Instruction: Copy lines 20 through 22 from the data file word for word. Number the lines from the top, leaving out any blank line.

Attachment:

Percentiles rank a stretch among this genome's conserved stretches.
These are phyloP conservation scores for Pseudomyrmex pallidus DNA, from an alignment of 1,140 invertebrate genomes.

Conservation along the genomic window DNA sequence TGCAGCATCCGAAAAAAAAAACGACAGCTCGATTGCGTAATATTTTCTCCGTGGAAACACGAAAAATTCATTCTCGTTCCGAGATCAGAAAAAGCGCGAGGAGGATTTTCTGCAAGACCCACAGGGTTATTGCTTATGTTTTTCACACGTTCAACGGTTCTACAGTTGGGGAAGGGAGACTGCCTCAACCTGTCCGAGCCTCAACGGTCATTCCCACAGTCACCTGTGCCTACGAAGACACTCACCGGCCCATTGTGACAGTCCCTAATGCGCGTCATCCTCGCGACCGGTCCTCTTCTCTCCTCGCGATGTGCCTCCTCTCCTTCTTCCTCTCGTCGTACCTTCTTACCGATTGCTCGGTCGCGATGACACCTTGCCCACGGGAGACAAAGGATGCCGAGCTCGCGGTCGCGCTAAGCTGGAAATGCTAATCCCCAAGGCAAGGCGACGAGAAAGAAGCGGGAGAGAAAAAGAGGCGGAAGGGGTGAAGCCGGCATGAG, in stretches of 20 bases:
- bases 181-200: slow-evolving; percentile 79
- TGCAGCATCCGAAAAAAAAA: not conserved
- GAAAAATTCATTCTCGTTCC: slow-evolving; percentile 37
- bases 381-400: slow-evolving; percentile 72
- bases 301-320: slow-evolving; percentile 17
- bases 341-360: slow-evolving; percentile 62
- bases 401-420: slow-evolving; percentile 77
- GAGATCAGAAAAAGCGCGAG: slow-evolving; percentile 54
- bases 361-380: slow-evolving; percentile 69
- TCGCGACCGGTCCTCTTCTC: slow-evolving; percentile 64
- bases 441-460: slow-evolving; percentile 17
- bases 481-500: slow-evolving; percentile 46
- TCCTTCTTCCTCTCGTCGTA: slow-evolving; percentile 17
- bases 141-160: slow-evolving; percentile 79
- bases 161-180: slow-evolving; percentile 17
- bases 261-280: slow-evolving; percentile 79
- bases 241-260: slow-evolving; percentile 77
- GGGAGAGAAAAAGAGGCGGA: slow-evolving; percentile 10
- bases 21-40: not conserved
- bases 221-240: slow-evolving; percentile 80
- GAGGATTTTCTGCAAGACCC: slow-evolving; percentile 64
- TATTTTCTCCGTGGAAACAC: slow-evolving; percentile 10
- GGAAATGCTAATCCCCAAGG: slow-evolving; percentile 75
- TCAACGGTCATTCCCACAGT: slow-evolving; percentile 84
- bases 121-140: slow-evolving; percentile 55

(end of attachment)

- bases 241-260: slow-evolving; percentile 77
- GGGAGAGAAAAAGAGGCGGA: slow-evolving; percentile 10
- bases 21-40: not conserved